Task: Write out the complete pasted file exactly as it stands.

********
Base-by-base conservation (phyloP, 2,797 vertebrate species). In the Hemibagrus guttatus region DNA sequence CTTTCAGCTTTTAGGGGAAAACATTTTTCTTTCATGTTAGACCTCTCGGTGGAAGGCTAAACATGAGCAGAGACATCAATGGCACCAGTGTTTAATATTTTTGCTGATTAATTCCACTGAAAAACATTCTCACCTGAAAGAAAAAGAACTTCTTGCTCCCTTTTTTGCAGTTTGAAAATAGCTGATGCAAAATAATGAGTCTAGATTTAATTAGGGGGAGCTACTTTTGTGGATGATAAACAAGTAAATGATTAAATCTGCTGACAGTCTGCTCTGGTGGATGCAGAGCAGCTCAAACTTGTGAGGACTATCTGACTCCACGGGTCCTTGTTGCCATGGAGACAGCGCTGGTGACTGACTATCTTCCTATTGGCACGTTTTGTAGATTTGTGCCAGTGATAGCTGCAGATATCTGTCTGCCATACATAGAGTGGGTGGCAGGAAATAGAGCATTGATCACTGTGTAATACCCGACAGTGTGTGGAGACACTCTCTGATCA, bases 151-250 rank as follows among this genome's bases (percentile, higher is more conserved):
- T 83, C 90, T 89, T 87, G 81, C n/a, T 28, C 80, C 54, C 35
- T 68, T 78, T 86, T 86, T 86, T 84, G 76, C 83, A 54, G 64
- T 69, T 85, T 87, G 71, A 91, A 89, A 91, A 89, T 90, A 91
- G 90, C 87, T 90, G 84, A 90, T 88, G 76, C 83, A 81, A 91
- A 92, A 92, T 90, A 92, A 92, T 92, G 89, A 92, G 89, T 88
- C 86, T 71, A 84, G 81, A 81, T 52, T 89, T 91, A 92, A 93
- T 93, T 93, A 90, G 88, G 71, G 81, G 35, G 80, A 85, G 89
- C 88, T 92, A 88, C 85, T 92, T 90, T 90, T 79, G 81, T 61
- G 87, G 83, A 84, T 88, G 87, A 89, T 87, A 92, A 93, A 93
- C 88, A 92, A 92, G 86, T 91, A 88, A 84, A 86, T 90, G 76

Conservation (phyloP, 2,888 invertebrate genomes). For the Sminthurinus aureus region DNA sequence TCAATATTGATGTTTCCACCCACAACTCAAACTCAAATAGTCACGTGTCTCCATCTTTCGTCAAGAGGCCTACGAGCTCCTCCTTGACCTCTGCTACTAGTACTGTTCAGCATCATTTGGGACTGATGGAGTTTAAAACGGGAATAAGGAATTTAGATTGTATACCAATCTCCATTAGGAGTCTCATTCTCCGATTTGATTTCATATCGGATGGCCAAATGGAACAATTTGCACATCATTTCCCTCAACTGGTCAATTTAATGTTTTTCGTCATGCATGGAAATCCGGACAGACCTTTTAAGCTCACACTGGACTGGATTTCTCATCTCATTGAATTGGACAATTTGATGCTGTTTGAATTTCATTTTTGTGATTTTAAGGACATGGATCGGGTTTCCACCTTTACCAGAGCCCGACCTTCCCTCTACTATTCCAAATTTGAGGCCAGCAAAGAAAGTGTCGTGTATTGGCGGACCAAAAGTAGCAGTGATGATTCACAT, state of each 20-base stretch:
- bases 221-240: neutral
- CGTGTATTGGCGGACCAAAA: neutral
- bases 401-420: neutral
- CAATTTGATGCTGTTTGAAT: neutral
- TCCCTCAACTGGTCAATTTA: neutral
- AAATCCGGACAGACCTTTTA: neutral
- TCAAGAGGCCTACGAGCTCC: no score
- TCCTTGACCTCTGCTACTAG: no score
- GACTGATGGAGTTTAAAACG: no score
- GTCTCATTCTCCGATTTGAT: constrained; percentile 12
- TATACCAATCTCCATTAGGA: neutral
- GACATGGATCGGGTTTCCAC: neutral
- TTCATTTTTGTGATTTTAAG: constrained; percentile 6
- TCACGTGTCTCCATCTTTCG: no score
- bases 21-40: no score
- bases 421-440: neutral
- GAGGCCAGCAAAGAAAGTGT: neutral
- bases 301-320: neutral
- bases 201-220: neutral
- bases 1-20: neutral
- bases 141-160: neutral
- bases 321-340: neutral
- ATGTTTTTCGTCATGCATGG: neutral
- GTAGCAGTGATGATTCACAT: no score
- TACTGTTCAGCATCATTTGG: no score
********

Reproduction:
Base-by-base conservation (phyloP, 2,797 vertebrate species). In the Hemibagrus guttatus region DNA sequence CTTTCAGCTTTTAGGGGAAAACATTTTTCTTTCATGTTAGACCTCTCGGTGGAAGGCTAAACATGAGCAGAGACATCAATGGCACCAGTGTTTAATATTTTTGCTGATTAATTCCACTGAAAAACATTCTCACCTGAAAGAAAAAGAACTTCTTGCTCCCTTTTTTGCAGTTTGAAAATAGCTGATGCAAAATAATGAGTCTAGATTTAATTAGGGGGAGCTACTTTTGTGGATGATAAACAAGTAAATGATTAAATCTGCTGACAGTCTGCTCTGGTGGATGCAGAGCAGCTCAAACTTGTGAGGACTATCTGACTCCACGGGTCCTTGTTGCCATGGAGACAGCGCTGGTGACTGACTATCTTCCTATTGGCACGTTTTGTAGATTTGTGCCAGTGATAGCTGCAGATATCTGTCTGCCATACATAGAGTGGGTGGCAGGAAATAGAGCATTGATCACTGTGTAATACCCGACAGTGTGTGGAGACACTCTCTGATCA, bases 151-250 rank as follows among this genome's bases (percentile, higher is more conserved):
- T 83, C 90, T 89, T 87, G 81, C n/a, T 28, C 80, C 54, C 35
- T 68, T 78, T 86, T 86, T 86, T 84, G 76, C 83, A 54, G 64
- T 69, T 85, T 87, G 71, A 91, A 89, A 91, A 89, T 90, A 91
- G 90, C 87, T 90, G 84, A 90, T 88, G 76, C 83, A 81, A 91
- A 92, A 92, T 90, A 92, A 92, T 92, G 89, A 92, G 89, T 88
- C 86, T 71, A 84, G 81, A 81, T 52, T 89, T 91, A 92, A 93
- T 93, T 93, A 90, G 88, G 71, G 81, G 35, G 80, A 85, G 89
- C 88, T 92, A 88, C 85, T 92, T 90, T 90, T 79, G 81, T 61
- G 87, G 83, A 84, T 88, G 87, A 89, T 87, A 92, A 93, A 93
- C 88, A 92, A 92, G 86, T 91, A 88, A 84, A 86, T 90, G 76

Conservation (phyloP, 2,888 invertebrate genomes). For the Sminthurinus aureus region DNA sequence TCAATATTGATGTTTCCACCCACAACTCAAACTCAAATAGTCACGTGTCTCCATCTTTCGTCAAGAGGCCTACGAGCTCCTCCTTGACCTCTGCTACTAGTACTGTTCAGCATCATTTGGGACTGATGGAGTTTAAAACGGGAATAAGGAATTTAGATTGTATACCAATCTCCATTAGGAGTCTCATTCTCCGATTTGATTTCATATCGGATGGCCAAATGGAACAATTTGCACATCATTTCCCTCAACTGGTCAATTTAATGTTTTTCGTCATGCATGGAAATCCGGACAGACCTTTTAAGCTCACACTGGACTGGATTTCTCATCTCATTGAATTGGACAATTTGATGCTGTTTGAATTTCATTTTTGTGATTTTAAGGACATGGATCGGGTTTCCACCTTTACCAGAGCCCGACCTTCCCTCTACTATTCCAAATTTGAGGCCAGCAAAGAAAGTGTCGTGTATTGGCGGACCAAAAGTAGCAGTGATGATTCACAT, state of each 20-base stretch:
- bases 221-240: neutral
- CGTGTATTGGCGGACCAAAA: neutral
- bases 401-420: neutral
- CAATTTGATGCTGTTTGAAT: neutral
- TCCCTCAACTGGTCAATTTA: neutral
- AAATCCGGACAGACCTTTTA: neutral
- TCAAGAGGCCTACGAGCTCC: no score
- TCCTTGACCTCTGCTACTAG: no score
- GACTGATGGAGTTTAAAACG: no score
- GTCTCATTCTCCGATTTGAT: constrained; percentile 12
- TATACCAATCTCCATTAGGA: neutral
- GACATGGATCGGGTTTCCAC: neutral
- TTCATTTTTGTGATTTTAAG: constrained; percentile 6
- TCACGTGTCTCCATCTTTCG: no score
- bases 21-40: no score
- bases 421-440: neutral
- GAGGCCAGCAAAGAAAGTGT: neutral
- bases 301-320: neutral
- bases 201-220: neutral
- bases 1-20: neutral
- bases 141-160: neutral
- bases 321-340: neutral
- ATGTTTTTCGTCATGCATGG: neutral
- GTAGCAGTGATGATTCACAT: no score
- TACTGTTCAGCATCATTTGG: no score